Netflix, Amazon, Apple TV and YouTube are also all present, serving up 4K and HDR content where supported, along with the catch-up TV from all the UK’s major terrestrial broadcasters.
But what of voice assistants? LG’s premium TVs come with Google Assistant built in, and limited compatibility with Alexa-controlled devices. All the but the cheapest Samsung TVs feature the firm's proprietary Bixby assistant, which isn't as smart. But there's the option to use Google Assistant or Alexa through third-party devices.
Dolby Vision vs HDR 10+
In an effort to take picture quality to the next level, LG and Samsung have backed different horses in the HDR race. LG's premium LCD and OLED TVs boast Dolby Vision support while Samsung's high-end sets have HDR10+.
Both formats heighten the dynamic range of the picture, increasing the contrast between the brightest whites and the darkest blacks. The idea being that the on-screen action will appear more true-to-life.
LG supports Dolby Vision and HDR10, while Samsung has developed its own standard of HDR, called HDR10+. Like Dolby Vision, it boosts images frame-by-frame, making subtle improvements to the picture. But while Dolby Vision offers a 12-bit colour gamut and 10,000 nits of brightness, HDR10+ can only manage 10-bit and 4,000 nits.
Dolby Vision is the more widely supported format, too. You'll find HDR10+ shows on Amazon Prime Video, but not on Netflix or Apple TV. So if you're splashing out on an OLED or QLED TV, it's worth thinking about which streaming services you use the most, and which HDR formats they support.
Best LG and Samsung TVs
If you have a healthy bank balance to play with, we'd point you in the direction of the 55in LG C9, the best performance-per-pound OLED TV we've tested and a 2019 What Hi-Fi? Award winner to boot. It's available in 55in and 65in sizes – both impress with incredible colours, intense blacks and a razor-thin panel.
The more affordable LG B9 offers all the benefits of OLED but is fitted with the company's 2018 processor. It serves up a natural, colourful picture whether you're watching in 4K or upscaling from HD.
If sound quality is a major factor in your decision, the LG E9 has more speakers than the C9 (4.2ch compared with 2.2ch) and outperforms most sub-£500 soundbars.
For 2020, LG has 5 ranges of OLED TV to look out for, including its first-ever 48in model. A number of these should go on sale around March 2020.
If OLED or QLED isn't a dealbreaker, Samsung makes the best-value 'small' TV around. The Samsung 43in UE43RU7470 has an LCD display with edge-lit LED backlight. For around £430, you get 4K, HDR, HDR10+ and a magnificent selection of apps including Apple TV. For the money, it's hard to beat.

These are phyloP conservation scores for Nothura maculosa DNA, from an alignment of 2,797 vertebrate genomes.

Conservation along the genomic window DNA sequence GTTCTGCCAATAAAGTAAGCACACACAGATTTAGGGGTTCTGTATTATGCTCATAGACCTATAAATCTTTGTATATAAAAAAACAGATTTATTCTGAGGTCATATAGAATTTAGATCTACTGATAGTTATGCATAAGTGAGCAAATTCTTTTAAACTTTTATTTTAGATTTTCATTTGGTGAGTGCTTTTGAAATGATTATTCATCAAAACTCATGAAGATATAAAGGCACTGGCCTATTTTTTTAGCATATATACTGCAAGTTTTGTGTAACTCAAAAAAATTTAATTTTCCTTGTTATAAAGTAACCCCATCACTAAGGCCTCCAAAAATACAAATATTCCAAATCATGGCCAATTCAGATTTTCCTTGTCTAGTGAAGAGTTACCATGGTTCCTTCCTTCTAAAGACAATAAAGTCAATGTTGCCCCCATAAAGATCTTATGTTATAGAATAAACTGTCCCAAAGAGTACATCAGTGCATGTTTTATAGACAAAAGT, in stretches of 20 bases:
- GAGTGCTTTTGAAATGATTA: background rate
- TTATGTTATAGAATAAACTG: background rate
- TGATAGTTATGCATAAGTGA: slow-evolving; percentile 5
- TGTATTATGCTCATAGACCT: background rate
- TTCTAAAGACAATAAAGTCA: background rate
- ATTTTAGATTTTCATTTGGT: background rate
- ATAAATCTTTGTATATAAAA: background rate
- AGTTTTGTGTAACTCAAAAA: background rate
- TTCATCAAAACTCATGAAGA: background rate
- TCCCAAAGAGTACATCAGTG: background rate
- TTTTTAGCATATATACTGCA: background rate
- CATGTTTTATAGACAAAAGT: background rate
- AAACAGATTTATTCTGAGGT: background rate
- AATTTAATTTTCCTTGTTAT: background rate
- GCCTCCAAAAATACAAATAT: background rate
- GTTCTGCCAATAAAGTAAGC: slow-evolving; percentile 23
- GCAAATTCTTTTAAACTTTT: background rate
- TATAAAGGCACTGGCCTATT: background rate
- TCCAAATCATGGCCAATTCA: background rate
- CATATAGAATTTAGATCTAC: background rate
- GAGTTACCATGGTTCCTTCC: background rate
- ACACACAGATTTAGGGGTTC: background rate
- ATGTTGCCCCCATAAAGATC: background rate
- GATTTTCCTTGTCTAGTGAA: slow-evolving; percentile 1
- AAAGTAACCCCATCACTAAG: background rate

If you're after the cream of Samsung's crop, make a beeline for the Q90R, an exceptional QLED TV that combines OLED-rivalling blacks with stunning levels of brightness and a wide viewing angle. We rate both the QE55Q90R and QE65Q90R models at five stars.
The more affordable Samsung QE49Q70R QLED is one of the best all-rounders you can find at 49in. It's not quite as bright as the flagship Q90R and doesn't support Dolby Vision, but it does deliver the vibrancy and sharpness for which Samsung's QLEDs are renowned. Too small? The 65in Q70R is equally impressive.
Strapped for cash? Samsung is your best bet. The 3in Samsung UE43RU7020 is one of the smallest and cheapest models in its 2019 line up and performs well for the money.
Samsung was the first to sell an 8K TV in the UK. While there's no 8K content currently available, they do upscale 4K content using Samsung's processing tech, and generally do it very well. Samsung's smallest and most affordable 2019 8K TV, the 65in QE65Q900R garnered a healthy four stars in our review thanks to its gorgeous native 8K picture and deep, detailed blacks. The 75inch Q950R and 85in Q900R scored the same.
For 2020, Samsung will have two 8K QLED TV ranges, the Q800T and flagship Q950 (Q950S in the US, Q950TS in Europe). They've yet to go on sale, but we recently went hands on with the Q950TS.
LG also sells a handful of 8K TVs in the UK, the 75in 75SM9900 and the gigantic 88in Z9, which costs an eye-watering £30,000. For 2020, LG's 8K TV line-up includes 65in and 77in ZX OLED models plus 65in and 75in sets in three different NanoCell LCD TV ranges.
Both LG and Samsung have plenty to offer. If you want the ultimate display, then we think OLED offers the best all-round performance – nothing currently beats an OLED for colour and subtlety. Samsung's QLED displays are certainly dazzling, though, and have a slew of five-star ratings to prove it.
If you're looking for the best value, Samsung also has a wide range of solid budget TVs to choose from. We've reviewed a number of affordable LCD models, all of which offer serious bang for your buck.